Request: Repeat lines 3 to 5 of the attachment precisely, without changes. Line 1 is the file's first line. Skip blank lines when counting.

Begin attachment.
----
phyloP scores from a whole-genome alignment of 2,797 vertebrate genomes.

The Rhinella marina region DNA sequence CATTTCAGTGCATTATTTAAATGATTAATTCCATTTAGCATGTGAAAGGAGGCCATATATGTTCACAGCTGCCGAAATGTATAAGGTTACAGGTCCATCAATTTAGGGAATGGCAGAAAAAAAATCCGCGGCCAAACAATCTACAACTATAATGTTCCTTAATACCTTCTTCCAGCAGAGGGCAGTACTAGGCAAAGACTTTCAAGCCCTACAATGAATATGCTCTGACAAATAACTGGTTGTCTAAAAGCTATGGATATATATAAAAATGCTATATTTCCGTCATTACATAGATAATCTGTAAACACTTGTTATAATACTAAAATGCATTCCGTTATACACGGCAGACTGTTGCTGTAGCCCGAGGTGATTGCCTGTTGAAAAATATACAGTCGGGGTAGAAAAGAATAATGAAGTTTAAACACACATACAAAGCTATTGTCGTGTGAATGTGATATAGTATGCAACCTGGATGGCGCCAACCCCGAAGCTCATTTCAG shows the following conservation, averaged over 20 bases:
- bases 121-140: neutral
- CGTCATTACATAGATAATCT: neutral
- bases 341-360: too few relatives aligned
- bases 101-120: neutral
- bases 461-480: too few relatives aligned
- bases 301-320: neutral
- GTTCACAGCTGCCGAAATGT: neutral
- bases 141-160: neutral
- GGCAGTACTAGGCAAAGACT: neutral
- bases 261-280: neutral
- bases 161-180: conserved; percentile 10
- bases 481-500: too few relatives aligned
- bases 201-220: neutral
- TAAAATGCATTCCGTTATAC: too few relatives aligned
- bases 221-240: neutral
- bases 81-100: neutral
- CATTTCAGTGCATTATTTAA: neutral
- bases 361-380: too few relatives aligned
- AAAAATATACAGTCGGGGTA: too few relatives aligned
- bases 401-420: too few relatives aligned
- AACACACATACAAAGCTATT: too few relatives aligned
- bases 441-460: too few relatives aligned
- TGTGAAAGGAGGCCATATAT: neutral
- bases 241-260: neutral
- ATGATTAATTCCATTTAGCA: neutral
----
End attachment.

- bases 121-140: neutral
- CGTCATTACATAGATAATCT: neutral
- bases 341-360: too few relatives aligned